The Saving Impluse: Why We Protect Rivers
Nov 18th, 2014 | Written by Jon Roush
California’s Klamath River flows through one of the most biologically diverse places on the planet. Without a doubt, it’s a river worth saving. Photo by Dave Jensen.
Why do we protect rivers? There are many persuasive reasons why we should protect them, but why we do protect rivers can be more complicated, even mysterious.
In the U.S., rivers feed us by irrigating millions of acres of farmland. They store our drinking water. Their dams provide much of our electric power. They carry boats that carry our freight. Yet we sometimes declare part or all of a river off-limits to alteration, obstruction, diversion, or motorized use. Why?
There are many persuasive reasons to protect rivers. They fall into three categories:
Utility: Free-flowing rivers provide essential ecosystem services. For example, they provide and nourish critical habitat; they sustain springs and aquifers; and they regulate climate and disease.
Joy, wonder, contentment, or fun: People float rivers, fish them, swim them, paint and photograph them, and just look at them. Rivers connect us to our history and culture. They contain worlds just out of reach that stir our imagination.
Ethics: The authoritative description of the “land ethic” is still Aldo Leopold’s: The “land ethic changes the role of Homo sapiens from conqueror of the land-community to plain member and citizen of it. It implies respect for his fellow members, and also respect for the community as such." A river’s community includes people and other species that depend on it for life and livelihood. We all share ethical responsibility to that community.
If you accept just one of those reasons, then you have accepted responsibility to protect rivers. And such arguments do in fact persuade countless people to act every day on behalf of rivers.
But in addition to those motivators, I think something else is at work. This motivator is a shape-changer, hazy and hard to pin down. I call it “the saving impulse.”
I can best describe the saving impulse with a story.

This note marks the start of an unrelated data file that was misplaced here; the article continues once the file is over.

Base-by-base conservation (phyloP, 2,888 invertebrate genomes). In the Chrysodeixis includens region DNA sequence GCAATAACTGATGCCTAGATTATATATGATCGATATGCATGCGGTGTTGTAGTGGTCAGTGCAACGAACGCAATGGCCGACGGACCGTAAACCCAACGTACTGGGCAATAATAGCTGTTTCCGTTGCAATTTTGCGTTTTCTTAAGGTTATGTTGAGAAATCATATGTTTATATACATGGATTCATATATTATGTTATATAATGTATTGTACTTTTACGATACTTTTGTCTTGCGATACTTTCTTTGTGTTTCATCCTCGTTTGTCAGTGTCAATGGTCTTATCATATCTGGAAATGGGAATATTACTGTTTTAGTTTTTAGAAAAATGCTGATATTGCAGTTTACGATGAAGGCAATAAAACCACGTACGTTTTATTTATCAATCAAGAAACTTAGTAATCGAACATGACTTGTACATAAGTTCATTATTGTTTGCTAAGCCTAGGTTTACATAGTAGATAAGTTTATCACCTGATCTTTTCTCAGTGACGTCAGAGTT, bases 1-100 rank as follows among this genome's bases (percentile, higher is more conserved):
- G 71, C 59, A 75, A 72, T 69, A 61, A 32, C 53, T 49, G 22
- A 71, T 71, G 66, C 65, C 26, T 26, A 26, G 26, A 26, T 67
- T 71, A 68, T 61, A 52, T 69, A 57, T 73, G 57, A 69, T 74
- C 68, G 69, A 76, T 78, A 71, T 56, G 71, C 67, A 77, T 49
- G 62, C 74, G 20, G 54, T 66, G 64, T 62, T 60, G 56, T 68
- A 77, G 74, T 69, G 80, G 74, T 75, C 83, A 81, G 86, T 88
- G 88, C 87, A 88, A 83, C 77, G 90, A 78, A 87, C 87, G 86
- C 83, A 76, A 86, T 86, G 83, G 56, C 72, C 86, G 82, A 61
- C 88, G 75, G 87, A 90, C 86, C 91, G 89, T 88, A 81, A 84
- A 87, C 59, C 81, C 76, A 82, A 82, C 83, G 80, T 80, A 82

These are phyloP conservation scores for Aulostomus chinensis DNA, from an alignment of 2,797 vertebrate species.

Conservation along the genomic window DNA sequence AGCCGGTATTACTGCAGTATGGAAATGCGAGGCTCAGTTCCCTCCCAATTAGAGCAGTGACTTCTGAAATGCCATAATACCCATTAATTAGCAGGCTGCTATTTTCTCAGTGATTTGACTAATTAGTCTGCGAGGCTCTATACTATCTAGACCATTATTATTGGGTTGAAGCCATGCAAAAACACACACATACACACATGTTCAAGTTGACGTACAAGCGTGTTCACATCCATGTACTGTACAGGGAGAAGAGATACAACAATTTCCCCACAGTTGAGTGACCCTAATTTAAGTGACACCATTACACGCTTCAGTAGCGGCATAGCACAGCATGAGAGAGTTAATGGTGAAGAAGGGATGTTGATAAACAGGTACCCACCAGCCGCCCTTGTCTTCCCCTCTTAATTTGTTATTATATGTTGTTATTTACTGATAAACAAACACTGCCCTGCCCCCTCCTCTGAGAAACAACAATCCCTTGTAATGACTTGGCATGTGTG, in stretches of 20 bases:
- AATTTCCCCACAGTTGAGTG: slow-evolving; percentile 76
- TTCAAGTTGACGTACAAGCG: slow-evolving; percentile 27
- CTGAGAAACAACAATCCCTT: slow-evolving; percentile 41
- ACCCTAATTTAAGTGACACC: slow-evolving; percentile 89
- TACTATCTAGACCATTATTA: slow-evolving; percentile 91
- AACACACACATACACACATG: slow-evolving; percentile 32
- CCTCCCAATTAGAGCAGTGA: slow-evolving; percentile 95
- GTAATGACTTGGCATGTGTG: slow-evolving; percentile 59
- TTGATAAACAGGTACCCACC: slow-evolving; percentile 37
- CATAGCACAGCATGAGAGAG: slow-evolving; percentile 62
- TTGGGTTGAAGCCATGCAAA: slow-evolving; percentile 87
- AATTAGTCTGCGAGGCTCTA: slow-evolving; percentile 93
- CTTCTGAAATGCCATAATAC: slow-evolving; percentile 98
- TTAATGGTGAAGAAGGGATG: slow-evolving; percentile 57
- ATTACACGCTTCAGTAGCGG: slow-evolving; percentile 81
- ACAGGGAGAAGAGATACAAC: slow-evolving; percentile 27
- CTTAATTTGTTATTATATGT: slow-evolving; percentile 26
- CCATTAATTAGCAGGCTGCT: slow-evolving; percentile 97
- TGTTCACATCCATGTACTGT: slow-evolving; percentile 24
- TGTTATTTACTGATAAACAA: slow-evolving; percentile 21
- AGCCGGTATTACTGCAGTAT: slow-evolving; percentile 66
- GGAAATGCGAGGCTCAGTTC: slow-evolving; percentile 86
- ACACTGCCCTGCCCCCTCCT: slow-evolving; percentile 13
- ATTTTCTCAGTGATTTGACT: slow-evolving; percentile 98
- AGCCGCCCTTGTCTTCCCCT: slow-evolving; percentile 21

In the early 17th century, an Englishman named Sir Robert Cotton amassed a collection of ancient books and manuscripts. It was arguably the most important private library the world has seen. It became the basis of the British Library.
Cotton did not acquire his books to read them. Many were written in earlier English languages that he and his contemporaries could not decipher. Needing a system for classifying books with unknown content, he came up with an ingenious solution. He set busts of Roman emperors at intervals atop his library shelves. Then he named each book after the emperor above it and added a letter and number to designate the shelf the book sat on and its place on the shelf.
One of those books is now one of the most famous volumes in the Western world. It sat beneath the bust of the Emperor Vitellius and is still known as Cotton Vitellius A XV. It contains the only known text of the great Old English saga Beowulf.
Who was responsible for saving this unintelligible book? I count at least eight people or groups of people.
The First Savers: Old English Bards. By the time Cotton got his hands on Vitellius A XV, the manuscript was hundreds of years old, and the poem itself was older than that. We now know from its language that the manuscript was written around 1000 A.D., but it contains words from the 8th century and refers to at least one historical event in the 6th century.
That is, it has some earmarks of an oral poem like Homer's Iliad and Odyssey. Such poems are kept in people’s memories, passing from generation to generation, changing gradually to accommodate social and political changes.
The Second Saver: the Scribe. The person who finally transcribed the poem must have been a monk. Hardly anyone else could write and have access to so much parchment. Still, despite some passages of Christian sugar-coating, the poem is blatantly pagan. God only knows why some anonymous monk wrote the 3,200 lines or how he justified his labor to his abbot.